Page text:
The band are well-remembered for the 1977 plane crash which killed singer Ronnie Van Zant, guitarist Steve Gaines and backing singer Cassie Gaines and three others on board.
Now 2009 has seen the band facing up to more tragedy, with keyboardist Billy Powell dying of a suspected heart attack in January and bassist Ean Evans dying of cancer last month.
Medlocke, who played drums with Skynyrd in 1970 then returned as guitarist in 1996, says the band weren’t sure about whether to keep going. But with new album God & Guns set for release in the autumn they finally made the decision to continue.
He says: “We really were at another crossroads, wondering what we should do. We’re one big family. We spend so much time on the road together. When you get to be that close you take things heart. When you lose somebody you can’t help but step back and think, ‘How much longer do we want to continue losing people like this?’
“We really were at another crossroads, wondering what we should do here.
“We’re rock musicians, you know? We were born to play music and that’s what we should be doing. They would want us to carry on and do the best we can.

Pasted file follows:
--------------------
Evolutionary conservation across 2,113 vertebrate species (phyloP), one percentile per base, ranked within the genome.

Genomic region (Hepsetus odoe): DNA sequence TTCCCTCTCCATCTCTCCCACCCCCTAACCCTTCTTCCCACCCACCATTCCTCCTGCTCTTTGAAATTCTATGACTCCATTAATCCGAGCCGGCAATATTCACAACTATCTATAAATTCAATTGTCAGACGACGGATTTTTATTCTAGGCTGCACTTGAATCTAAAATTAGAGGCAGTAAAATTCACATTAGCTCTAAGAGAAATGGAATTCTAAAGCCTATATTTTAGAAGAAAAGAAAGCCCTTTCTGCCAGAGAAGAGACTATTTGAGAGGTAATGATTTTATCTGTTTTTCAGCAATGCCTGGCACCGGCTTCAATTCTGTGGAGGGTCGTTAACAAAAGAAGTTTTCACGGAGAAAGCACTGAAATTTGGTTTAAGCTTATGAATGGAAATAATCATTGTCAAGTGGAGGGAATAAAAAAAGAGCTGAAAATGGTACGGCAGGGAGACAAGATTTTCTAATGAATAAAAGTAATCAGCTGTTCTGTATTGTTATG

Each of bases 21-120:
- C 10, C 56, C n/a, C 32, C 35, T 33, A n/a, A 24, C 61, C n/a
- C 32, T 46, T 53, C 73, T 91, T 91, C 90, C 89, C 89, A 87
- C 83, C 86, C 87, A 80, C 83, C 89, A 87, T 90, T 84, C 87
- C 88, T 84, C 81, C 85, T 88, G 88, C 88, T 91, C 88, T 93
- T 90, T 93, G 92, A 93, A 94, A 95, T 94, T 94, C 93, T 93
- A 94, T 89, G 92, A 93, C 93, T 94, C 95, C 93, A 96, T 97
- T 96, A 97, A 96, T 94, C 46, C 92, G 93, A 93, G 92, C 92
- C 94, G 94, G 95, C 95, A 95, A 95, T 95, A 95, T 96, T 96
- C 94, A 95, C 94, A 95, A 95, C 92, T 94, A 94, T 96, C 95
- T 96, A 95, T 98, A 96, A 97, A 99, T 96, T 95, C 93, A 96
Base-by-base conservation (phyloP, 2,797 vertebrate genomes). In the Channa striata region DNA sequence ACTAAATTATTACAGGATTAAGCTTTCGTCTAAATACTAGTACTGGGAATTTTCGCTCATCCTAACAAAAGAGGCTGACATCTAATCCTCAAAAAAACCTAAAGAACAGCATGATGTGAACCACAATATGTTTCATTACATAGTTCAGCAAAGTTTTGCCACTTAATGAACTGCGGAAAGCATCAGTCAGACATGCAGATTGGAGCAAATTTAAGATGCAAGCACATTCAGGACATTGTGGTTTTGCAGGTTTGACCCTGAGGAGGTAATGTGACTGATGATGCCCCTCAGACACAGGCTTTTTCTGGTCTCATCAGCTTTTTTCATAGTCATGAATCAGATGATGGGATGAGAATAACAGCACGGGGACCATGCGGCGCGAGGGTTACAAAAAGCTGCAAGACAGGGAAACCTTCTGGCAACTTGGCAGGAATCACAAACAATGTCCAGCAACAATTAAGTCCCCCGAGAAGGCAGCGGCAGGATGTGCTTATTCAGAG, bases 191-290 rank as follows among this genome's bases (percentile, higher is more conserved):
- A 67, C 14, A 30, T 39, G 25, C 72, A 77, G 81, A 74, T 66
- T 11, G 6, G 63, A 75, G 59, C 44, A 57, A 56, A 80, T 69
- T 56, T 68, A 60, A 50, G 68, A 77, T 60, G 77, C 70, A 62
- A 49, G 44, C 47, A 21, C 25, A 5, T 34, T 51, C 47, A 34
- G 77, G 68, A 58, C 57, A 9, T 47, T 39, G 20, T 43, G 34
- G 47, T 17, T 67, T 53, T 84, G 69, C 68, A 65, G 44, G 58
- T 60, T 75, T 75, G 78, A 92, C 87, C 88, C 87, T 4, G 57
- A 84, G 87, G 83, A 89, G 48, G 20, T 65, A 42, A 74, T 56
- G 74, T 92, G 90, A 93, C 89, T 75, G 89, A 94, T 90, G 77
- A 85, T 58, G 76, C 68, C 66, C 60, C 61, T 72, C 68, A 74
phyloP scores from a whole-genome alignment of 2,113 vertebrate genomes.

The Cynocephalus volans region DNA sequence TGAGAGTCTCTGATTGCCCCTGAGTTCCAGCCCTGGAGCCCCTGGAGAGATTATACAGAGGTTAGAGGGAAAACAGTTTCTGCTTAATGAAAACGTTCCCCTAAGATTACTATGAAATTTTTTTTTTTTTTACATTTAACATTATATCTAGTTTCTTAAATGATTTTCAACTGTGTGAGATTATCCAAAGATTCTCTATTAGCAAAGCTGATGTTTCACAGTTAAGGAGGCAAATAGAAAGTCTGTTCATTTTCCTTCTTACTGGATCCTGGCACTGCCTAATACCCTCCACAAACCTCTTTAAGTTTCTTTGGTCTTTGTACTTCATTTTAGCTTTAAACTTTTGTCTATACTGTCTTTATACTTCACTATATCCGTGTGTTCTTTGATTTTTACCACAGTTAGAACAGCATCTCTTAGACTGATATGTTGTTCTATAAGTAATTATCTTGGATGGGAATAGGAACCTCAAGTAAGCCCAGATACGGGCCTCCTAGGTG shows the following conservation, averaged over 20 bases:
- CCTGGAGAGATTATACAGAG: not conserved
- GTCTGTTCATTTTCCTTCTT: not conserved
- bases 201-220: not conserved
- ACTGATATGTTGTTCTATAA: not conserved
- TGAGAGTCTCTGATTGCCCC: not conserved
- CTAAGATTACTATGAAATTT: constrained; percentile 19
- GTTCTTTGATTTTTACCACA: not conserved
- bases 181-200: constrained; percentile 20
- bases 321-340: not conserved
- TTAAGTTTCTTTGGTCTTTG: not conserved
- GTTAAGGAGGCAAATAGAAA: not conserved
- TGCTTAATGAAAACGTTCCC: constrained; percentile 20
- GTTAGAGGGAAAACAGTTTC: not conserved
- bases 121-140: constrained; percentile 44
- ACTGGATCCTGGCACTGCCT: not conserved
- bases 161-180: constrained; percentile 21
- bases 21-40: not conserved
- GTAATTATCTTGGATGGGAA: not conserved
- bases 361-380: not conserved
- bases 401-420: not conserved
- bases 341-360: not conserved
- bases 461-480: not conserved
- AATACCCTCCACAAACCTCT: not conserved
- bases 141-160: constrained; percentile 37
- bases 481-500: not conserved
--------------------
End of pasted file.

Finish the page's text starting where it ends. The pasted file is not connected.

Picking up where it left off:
“So we’ve got Robert Kearns on bass and Peter Keys on keyboards now, and we’re really looking forward to the album coming out. People are saying it’s the strongest thing we’ve done in years.”
Medlocke also discusses the “great honor” of being inducted into the Rock And Roll Hall of Fame in 2003, and meeting Queen’s Brian May at the ceremony.
He says: “Brian came up to me after we played Free Bird and the first words out of his mouth were, ‘I want to see the hands that just played Free Bird’. I said, ‘The hell with that – I want to see the hands that played all the stuff with Queen!’
“Later on when I went to see him with Paul Rodgers in Queen, he said he had something for me – and he shipped me over one of his guitars. I found that to be a great honour from a great guitar player.”
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